Bulgaria. It's that place that 'sounds like it's part of Russia, but it's bloody Paradise ~ the sun, the beach, and if you're not bollocksed by lunchtime you're not on proper holiday.' Or maybe it's the place where everyone is lazy and officials aren't supposed to make decisions, they're supposed to take bribes. Tom Philip's absorbing panoramic play Coastal Defences acknowledges both clichés, the Brit tourist and the jaundiced Bulgarian, and explores an aspect most of us know less about ~ the months of peaceful protests in 2013 and 2014 against a coalition government which allows poverty and corruption to keep everyone in 'a space that floats between East and West.' Tom is clearly fascinated by this land and its people, but there's enough distance from the issues to maintain the drama of the central stories of longing, hopes and fears, of the diverse characters we meet, all vividly evoked by Jill Rutland, Nic McQuillan, and Chris Bianchi. A superbly sparse set by Rosanna Vize sets the scene with roses and a dominant emblem of corporate power.  There's plenty of humour, but with a situation this close to reality inevitably pain and loss too, although ~ the writer suggests ~ maybe more understanding can bring respect for the natural beauty of the Black Sea coast and appreciation of the ancient culture of Sofia. On at the Brewery in Bristol till Saturday 18th as part of the autumn season of new writing from Theatre West, worth seeing.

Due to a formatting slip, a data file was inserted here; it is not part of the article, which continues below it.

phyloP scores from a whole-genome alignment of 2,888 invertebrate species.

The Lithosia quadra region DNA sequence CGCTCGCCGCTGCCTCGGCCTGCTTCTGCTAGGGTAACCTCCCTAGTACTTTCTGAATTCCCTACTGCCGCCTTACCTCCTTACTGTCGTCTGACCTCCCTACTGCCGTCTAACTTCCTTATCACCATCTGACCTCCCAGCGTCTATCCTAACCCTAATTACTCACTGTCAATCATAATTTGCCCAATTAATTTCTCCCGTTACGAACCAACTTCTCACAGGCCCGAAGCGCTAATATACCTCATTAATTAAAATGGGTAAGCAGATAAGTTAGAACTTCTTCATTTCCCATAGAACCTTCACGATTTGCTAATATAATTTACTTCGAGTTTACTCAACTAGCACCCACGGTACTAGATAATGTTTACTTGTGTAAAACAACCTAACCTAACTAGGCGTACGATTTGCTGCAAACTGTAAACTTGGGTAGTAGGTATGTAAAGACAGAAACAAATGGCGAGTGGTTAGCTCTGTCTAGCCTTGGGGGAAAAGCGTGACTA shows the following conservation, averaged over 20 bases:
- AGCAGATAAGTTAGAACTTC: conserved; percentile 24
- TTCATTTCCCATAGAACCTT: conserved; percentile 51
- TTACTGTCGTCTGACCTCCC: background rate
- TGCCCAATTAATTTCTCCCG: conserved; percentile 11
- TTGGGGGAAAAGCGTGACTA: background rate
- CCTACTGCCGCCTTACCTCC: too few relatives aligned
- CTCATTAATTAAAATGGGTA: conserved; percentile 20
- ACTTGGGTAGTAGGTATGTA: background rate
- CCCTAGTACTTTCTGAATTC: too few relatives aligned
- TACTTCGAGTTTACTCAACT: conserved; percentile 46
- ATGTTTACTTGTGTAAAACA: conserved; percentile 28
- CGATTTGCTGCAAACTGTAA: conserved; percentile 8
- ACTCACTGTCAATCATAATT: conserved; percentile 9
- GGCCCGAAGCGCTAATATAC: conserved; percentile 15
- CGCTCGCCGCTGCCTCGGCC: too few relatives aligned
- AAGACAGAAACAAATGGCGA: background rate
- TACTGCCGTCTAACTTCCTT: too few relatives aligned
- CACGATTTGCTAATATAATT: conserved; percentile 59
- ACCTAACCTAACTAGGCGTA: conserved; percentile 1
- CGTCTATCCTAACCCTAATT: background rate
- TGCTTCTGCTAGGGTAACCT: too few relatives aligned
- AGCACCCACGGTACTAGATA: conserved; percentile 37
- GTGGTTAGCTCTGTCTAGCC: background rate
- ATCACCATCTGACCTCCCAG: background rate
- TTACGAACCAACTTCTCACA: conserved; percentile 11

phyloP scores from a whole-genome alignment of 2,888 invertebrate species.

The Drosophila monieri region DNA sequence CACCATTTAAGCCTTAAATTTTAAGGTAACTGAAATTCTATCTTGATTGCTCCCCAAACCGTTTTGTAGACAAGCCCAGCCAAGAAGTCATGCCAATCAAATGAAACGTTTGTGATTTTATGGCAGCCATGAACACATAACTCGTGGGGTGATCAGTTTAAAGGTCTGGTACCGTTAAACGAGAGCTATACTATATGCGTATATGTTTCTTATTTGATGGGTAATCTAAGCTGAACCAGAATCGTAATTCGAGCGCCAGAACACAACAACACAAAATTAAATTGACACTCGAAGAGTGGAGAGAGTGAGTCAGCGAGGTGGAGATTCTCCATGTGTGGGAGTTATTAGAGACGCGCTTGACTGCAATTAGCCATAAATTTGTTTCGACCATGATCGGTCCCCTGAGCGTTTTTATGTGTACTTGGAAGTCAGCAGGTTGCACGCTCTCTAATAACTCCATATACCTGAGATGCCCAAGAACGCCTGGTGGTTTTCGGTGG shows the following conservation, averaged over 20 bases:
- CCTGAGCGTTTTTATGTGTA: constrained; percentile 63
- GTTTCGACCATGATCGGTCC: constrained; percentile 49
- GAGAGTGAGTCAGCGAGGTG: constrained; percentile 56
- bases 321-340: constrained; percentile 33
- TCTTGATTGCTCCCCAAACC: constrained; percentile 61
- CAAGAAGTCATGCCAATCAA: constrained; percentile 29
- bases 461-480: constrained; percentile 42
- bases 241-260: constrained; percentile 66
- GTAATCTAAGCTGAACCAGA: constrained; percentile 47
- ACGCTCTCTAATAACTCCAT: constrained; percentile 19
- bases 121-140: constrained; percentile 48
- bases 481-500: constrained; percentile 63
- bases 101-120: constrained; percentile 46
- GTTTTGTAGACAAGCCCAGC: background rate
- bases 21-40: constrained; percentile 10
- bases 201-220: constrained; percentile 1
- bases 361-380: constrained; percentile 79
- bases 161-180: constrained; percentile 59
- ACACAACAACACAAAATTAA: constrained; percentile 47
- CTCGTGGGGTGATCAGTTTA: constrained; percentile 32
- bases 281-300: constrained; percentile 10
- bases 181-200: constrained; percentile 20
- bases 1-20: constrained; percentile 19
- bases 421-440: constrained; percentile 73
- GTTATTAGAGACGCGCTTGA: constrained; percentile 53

Sunday, October 12, 2014

Meeting of Minds and other ephemera